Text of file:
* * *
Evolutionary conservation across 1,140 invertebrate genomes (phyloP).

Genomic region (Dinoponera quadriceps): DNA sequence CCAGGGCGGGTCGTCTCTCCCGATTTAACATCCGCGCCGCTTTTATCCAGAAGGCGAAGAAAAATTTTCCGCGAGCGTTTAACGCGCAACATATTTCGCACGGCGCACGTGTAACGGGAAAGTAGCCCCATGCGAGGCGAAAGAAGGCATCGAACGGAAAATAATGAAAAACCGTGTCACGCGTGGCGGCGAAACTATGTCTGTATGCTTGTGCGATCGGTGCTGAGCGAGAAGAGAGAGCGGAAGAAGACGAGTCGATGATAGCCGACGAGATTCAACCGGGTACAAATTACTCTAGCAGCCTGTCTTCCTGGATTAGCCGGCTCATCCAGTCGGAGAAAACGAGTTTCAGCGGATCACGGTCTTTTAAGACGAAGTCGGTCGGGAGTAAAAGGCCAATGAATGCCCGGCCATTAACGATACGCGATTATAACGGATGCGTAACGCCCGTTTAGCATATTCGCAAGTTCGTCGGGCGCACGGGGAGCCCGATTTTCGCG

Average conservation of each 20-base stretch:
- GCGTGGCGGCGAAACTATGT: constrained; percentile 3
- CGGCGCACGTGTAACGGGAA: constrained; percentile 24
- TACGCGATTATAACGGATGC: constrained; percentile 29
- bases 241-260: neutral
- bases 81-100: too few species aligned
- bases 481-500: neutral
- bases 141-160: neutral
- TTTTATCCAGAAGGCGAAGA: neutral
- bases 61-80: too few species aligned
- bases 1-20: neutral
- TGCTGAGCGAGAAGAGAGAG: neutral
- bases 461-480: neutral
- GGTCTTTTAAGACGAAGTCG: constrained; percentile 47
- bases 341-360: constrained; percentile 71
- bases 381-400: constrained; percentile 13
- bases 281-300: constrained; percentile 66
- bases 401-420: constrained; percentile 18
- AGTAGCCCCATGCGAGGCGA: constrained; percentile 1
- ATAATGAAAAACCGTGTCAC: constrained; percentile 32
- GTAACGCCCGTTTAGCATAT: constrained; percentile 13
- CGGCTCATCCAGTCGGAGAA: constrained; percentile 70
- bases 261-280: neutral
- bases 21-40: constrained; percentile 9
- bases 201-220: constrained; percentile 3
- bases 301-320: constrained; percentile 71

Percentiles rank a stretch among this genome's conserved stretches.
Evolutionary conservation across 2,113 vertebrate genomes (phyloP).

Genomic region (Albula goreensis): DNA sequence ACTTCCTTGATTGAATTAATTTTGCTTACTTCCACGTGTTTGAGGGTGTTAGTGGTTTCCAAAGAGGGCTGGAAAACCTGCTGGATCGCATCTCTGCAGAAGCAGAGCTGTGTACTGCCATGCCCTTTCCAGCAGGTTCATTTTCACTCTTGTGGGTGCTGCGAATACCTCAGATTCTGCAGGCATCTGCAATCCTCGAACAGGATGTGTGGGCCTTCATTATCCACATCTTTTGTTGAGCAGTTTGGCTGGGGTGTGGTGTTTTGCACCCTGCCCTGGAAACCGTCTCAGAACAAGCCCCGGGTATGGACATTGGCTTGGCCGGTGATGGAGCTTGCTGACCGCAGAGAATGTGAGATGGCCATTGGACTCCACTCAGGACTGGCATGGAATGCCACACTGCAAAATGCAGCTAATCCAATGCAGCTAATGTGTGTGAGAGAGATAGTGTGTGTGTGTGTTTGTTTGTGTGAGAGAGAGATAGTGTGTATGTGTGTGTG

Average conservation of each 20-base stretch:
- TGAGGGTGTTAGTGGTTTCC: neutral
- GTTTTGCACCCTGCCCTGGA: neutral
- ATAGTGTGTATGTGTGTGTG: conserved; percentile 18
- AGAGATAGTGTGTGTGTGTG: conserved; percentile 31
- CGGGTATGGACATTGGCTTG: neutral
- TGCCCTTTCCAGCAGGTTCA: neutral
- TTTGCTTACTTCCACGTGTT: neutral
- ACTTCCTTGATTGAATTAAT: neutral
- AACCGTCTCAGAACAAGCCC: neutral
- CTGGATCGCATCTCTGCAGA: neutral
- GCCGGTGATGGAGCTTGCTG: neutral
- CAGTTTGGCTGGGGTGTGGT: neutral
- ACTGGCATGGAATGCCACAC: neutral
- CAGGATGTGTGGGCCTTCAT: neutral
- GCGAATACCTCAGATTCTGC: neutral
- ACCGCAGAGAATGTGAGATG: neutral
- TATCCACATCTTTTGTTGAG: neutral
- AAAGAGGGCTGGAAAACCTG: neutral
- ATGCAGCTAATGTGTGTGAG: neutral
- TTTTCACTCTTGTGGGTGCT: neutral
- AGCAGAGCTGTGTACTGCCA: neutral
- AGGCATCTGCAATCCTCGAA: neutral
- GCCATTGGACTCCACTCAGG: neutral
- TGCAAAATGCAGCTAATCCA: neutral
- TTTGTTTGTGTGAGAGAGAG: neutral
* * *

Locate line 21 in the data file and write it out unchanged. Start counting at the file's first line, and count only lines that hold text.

- AGTAGCCCCATGCGAGGCGA: constrained; percentile 1